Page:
It is important to signpost patients with POI to further support. The Daisy Network is a charity that provides support for those with POI. The group’s representative in Ireland is Catherine O’Keeffe. Other useful resources for patients include The Complete Guide to POI and Early Menopause by Dr Hannah Short and Dr Mandy Leonhardt, which gives an excellent overview of the condition and treatment options. Another resource is My Life on Pause by Siobhan O’Sullivan, which gives a good account of a patient’s journey and experience of POI. Further support and guidelines for healthcare professionals include the ESHRE guidelines on the management of premature ovarian insufficiency.

    Co-ordinated approach

    Despite significant progress in the area of reproductive endocrinology, our understanding of POI remains limited, and the area is greatly under researched. Conditions like POI present a unique challenge to research and patient care because of the likely smaller number of patients affected compared to menopause at the expected age, which may limit the opportunity for research.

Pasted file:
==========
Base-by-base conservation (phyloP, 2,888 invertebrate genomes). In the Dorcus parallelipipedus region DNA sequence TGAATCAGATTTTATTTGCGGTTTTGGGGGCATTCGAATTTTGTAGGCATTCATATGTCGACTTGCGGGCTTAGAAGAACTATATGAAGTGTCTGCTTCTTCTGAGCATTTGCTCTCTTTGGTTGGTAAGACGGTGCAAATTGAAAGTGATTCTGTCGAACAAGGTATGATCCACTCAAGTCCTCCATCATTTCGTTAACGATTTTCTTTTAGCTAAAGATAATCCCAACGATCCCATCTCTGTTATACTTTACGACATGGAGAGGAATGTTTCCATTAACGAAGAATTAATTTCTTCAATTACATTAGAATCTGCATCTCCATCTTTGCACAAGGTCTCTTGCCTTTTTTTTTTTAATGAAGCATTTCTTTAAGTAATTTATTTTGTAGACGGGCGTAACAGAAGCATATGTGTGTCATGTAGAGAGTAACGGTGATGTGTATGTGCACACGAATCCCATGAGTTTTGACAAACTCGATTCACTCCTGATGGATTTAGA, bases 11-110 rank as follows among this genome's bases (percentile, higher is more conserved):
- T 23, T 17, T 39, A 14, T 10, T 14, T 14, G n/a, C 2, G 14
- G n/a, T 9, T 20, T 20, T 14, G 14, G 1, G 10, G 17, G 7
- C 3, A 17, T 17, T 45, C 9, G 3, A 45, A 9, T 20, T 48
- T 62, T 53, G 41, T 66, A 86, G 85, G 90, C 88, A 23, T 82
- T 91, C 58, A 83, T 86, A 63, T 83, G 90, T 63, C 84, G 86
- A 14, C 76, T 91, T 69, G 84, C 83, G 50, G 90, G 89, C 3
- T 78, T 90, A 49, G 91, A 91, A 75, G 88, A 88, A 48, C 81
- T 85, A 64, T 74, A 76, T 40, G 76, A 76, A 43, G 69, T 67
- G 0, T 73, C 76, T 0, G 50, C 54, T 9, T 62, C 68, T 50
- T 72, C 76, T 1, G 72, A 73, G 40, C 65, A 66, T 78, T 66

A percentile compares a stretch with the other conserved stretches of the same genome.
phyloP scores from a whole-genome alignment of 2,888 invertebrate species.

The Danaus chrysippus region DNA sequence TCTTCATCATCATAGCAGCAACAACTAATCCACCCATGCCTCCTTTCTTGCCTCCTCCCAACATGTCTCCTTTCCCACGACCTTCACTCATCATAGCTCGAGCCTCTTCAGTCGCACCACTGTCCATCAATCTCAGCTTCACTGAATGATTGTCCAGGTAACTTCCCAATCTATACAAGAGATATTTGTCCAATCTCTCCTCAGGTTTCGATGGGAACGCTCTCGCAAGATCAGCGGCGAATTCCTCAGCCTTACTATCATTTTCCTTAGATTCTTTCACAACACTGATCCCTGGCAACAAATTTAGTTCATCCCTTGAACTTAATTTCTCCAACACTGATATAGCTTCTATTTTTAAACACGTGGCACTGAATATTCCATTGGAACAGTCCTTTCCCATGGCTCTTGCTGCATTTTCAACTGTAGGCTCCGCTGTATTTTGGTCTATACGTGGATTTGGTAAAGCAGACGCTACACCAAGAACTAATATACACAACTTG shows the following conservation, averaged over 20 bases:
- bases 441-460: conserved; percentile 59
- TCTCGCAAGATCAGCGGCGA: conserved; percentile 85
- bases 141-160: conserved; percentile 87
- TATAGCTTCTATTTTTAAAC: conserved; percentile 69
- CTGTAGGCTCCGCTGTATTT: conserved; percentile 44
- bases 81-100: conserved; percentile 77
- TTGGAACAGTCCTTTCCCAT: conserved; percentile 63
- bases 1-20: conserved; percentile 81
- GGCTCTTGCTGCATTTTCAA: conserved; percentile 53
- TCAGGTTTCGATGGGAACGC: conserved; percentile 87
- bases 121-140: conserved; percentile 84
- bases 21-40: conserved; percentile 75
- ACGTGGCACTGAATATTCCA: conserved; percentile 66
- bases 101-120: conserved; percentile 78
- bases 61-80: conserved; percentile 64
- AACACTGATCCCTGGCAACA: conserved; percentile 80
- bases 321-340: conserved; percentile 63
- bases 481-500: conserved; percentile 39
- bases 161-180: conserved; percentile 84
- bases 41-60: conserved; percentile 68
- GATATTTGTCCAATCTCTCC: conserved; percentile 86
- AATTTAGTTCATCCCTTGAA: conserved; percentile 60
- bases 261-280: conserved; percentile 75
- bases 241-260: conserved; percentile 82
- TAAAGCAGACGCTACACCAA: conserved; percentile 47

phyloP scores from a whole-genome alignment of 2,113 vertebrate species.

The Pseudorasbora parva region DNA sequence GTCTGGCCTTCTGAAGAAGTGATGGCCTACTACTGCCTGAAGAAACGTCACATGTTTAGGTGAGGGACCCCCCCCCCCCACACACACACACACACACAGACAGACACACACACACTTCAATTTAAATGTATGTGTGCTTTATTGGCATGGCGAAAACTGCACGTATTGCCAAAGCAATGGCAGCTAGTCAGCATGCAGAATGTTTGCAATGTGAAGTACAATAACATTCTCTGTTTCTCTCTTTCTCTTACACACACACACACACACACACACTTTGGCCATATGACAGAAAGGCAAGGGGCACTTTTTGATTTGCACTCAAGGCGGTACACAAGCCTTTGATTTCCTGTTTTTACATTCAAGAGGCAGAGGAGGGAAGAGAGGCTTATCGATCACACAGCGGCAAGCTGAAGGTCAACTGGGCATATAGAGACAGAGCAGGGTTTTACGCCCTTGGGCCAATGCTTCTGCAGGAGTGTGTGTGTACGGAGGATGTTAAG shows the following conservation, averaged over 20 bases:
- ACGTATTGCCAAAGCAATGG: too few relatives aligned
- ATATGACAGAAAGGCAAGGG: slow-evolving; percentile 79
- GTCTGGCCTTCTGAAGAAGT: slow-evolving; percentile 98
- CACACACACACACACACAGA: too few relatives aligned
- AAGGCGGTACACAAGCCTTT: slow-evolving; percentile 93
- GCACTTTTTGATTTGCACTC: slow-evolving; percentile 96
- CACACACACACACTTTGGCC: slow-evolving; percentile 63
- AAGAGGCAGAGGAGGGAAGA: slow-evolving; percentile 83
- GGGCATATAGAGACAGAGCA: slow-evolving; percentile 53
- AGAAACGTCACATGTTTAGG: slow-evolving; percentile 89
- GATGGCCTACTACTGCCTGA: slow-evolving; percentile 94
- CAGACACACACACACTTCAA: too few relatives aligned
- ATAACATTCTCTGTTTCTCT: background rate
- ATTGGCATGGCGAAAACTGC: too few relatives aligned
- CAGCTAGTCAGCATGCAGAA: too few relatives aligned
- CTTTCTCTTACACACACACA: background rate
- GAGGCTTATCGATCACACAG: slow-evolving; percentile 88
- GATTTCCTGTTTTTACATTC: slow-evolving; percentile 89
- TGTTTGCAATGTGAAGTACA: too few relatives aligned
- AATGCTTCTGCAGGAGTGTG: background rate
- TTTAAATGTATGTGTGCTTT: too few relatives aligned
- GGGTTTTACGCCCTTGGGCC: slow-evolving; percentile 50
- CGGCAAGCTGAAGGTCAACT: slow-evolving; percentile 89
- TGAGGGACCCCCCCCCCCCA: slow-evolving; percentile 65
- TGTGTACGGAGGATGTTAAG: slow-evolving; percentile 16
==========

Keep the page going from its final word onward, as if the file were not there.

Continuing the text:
Change is needed in POI research, patient care and support, and a co-ordinated approach to care is also required. My own PhD research with the Centre for Reproductive Research at De Montfort University in the UK will focus on women’s lived experiences of POI. While the research is still in the early stages, it will centre around the patient’s experience of the POI journey.

    Without further ongoing research and education for healthcare professionals, we are left advising and treating women and those with POI using menopausal practice and guidelines, which may not be appropriate and are based on a different patient population.


    1. Allbright F, Smith PH, Frazer R. A syndrome characterised by primary ovarian insufficiency and decreased stature: Report of 11 cases with a digression in hormone control of axillary and pubic hair. Am J Med Sc 1942; 204(1):625-48